Kylie Davis: (16:25)
No they don't, two way.
Tara Christianson: (16:27)
You're going to keep that secret squirrel information, as long as you really want, because nobody's ever going to come find you for it. That's been part of what I've been trying to do, is reeducate people on, you do actually have to let go of some of that information earlier on in the journey than you think it's going to be released, and then figure out what other specific things that you can deliver along the way, that's going to keep people with you and also keeps telling them, this is why I'm different and this is why you want to continue to work with me.
Kylie Davis: (17:03)
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Kylie Davis: (17:53)
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Kylie Davis: (18:16)
On your LinkedIn page, you've got a great quote, that there's no digital strategy anymore. Just strategy in a digital world. What does that mean? Explain that.
Tara Christianson: (18:28)
Well, thankfully it wasn't me that said that in the first place, it was Burd Cuttle, I think, who said that. The real big thing and the reason I really liked it, is because, I think a lot of times people say, well, here's our strategy and then here's our digital strategy. The thing is, it shouldn't be separated. Those two should not be separated. Digital strategy is going to be part and parcel of what you should be doing as a strategy, as a business strategy moving forward. And you shouldn't be thinking, separate, let's just make a whole separate part of the company for that or a separate piece of it. It really is incorporating, or your strategy should be incorporating digital choices alongside those traditional choices that you may feel more comfortable with. And you should be thinking about, if I do this in an offline space, how can I mirror this then, in that online space as well? What would be the same thing that I could be doing here? That can be everything from letterbox drops, I tell people, you don't expect to get tonnes of lead generation out of it.
Tara Christianson: (19:31)
Most of the reason that you do it is for profiling, it's for a specific area profiling. Well, you can also do that with profiling in the online space using advertising on different channels to do that. That will get you the profiling that digital letterbox drop basically that you're looking for. And so, thinking about how you can translate that, or use that from one space to the other, it's just an example of that. And that's why digital strategy, it's almost a misnomer, because it's really not. It just should be a strategy with some digital stuff that's in there, and I think that's the really important piece.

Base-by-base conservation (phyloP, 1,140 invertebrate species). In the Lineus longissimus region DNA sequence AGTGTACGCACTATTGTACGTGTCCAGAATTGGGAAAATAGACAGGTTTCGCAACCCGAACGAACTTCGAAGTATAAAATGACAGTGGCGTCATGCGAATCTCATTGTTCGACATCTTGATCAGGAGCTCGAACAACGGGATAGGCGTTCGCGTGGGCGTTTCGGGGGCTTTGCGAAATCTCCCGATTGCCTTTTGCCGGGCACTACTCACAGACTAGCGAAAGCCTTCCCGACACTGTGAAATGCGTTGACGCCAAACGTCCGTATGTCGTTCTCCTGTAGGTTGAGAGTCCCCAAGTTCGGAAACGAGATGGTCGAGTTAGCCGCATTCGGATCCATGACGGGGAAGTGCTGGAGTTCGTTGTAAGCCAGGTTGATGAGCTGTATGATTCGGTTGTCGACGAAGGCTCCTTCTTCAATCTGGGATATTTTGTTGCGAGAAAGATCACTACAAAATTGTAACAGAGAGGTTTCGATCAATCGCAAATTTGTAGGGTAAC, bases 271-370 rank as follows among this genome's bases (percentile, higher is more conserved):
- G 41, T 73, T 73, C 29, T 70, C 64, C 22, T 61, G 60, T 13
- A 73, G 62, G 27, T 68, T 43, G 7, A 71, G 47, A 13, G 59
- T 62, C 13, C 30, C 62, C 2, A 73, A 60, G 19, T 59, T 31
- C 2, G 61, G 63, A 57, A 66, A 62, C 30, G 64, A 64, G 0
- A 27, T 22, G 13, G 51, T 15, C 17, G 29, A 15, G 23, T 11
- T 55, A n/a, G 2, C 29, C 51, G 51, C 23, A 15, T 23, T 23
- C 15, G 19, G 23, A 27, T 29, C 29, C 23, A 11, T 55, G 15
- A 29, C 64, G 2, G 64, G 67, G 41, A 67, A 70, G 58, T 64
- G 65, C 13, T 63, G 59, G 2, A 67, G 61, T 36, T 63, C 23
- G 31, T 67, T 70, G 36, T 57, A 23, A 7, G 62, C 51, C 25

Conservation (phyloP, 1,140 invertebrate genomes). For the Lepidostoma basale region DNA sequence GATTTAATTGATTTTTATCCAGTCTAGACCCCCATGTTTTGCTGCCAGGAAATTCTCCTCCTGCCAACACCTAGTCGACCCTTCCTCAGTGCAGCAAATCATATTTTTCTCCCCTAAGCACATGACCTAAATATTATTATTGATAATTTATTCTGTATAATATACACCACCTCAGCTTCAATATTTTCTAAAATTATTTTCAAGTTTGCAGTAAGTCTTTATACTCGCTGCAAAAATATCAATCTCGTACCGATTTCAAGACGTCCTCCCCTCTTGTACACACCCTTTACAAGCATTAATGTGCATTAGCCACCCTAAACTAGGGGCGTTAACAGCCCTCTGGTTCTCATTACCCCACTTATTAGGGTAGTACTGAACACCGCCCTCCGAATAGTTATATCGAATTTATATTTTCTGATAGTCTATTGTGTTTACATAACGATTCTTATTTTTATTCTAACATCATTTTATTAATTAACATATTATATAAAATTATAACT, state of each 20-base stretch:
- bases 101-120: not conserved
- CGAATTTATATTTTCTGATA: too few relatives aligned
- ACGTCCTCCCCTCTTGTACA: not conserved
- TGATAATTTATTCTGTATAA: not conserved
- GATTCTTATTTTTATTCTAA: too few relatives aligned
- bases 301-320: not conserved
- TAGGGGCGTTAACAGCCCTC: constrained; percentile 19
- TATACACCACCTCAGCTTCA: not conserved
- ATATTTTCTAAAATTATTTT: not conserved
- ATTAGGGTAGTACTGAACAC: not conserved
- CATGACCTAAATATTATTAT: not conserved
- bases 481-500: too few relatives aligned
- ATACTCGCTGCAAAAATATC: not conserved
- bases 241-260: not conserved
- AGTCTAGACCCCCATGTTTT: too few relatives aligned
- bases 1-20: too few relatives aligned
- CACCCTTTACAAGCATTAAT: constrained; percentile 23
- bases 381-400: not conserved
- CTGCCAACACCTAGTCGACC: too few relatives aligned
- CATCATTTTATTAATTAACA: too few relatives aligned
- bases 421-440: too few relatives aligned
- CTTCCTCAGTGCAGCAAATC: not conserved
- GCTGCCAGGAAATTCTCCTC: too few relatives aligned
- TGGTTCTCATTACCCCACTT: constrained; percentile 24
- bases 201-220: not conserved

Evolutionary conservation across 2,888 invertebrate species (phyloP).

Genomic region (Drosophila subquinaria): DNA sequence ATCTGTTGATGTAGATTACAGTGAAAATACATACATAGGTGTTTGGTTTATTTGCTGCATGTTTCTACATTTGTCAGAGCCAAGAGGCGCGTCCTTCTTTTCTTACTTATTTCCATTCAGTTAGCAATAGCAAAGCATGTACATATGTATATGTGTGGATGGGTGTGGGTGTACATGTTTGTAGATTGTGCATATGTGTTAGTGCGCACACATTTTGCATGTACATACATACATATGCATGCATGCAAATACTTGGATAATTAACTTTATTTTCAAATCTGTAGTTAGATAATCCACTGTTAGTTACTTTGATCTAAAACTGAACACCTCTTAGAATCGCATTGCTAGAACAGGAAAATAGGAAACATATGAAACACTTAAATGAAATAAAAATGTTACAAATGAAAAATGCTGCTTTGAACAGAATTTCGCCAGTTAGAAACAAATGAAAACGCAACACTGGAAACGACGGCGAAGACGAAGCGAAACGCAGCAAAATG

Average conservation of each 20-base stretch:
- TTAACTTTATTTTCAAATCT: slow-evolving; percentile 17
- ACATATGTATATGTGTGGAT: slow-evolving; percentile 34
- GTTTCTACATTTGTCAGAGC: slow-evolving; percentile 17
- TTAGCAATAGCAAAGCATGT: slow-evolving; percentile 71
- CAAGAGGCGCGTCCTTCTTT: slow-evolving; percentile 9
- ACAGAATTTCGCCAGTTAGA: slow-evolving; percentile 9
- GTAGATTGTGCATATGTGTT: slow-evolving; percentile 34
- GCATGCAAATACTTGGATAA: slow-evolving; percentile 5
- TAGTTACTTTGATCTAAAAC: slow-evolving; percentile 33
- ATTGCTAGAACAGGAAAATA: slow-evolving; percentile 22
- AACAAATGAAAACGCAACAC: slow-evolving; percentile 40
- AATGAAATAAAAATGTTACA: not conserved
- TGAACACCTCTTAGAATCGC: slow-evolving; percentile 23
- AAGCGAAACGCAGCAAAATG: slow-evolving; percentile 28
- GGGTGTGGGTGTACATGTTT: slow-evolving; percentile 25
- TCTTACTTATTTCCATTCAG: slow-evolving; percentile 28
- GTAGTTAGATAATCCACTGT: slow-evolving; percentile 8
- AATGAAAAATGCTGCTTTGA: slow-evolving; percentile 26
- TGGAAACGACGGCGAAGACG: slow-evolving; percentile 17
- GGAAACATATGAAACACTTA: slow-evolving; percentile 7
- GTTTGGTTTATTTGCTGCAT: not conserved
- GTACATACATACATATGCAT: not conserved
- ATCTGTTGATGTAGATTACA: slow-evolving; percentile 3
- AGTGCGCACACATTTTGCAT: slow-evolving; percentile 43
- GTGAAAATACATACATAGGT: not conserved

Kylie Davis: (20:11)
We are in a digital world now, aren't we? Our mobile phones are not the grooviest piece of tech we have. You're looking at tech all the time. What is your standard toolkit of tech that agents should be using right now?
Tara Christianson: (20:28)
I think they really, really, really should be really embracing video if they haven't already. I think COVID really pushed that issue for people a lot. I know that doesn't sound super sexy and I know we've been harping about this for years, but with the ability with your cameras, with people also with your viewers not going, we expect this whole movie, thing to happen. We're okay with even experiences like Zooms and something that's been recorded like that. I tell people all the time, we're used to having cats, bats, go across the screen and toddler scream in the back. We're used to that now, and that actually adds a personalization and a familiarity and allows people to even see within homes and see that, people have homes and they do live in places that aren't just real estate offices or commercial offices and commercial spaces all the time.
Tara Christianson: (21:30)
I think video is one of the strongest pieces that people can use for communication. But I think also, and the thing is, it's really easy to do that, but I think you also need to remember when there's a time and place for the professional side of those videos and when there's a time and place for the less professional side of things. And so, making sure that you also incorporate a good mix of that and being able to invest in that. Do they really need to have a huge toolkit? No, not necessarily, because there's companies out there that will do a lot of that stuff for them. If you don't feel comfortable in that technology space, as such, but you at least have come to the realisation that it is important to be embracing some of this, then it's time to hire people and it's time to utilise even people like me, because people can bring me on for free to talk to their office through their REA rep.
Tara Christianson: (22:26)
It's using that knowledge and then going, okay, now I can find then the company that's going to help me achieve what it is that I want to achieve. But the first is that realisation piece of, actually we're not doing so well in that space. The next step is then, okay, what is it that we're going to need to do to be better in that space? And then from there they can basically start to make some choices. That's the coolest part about real estate in general, is that, there's a lot of times a company to fill that space.
Kylie Davis: (23:02)
It's very true, isn't it? Especially in the marketing space, because marketing was the original place where we started to innovate in real estate.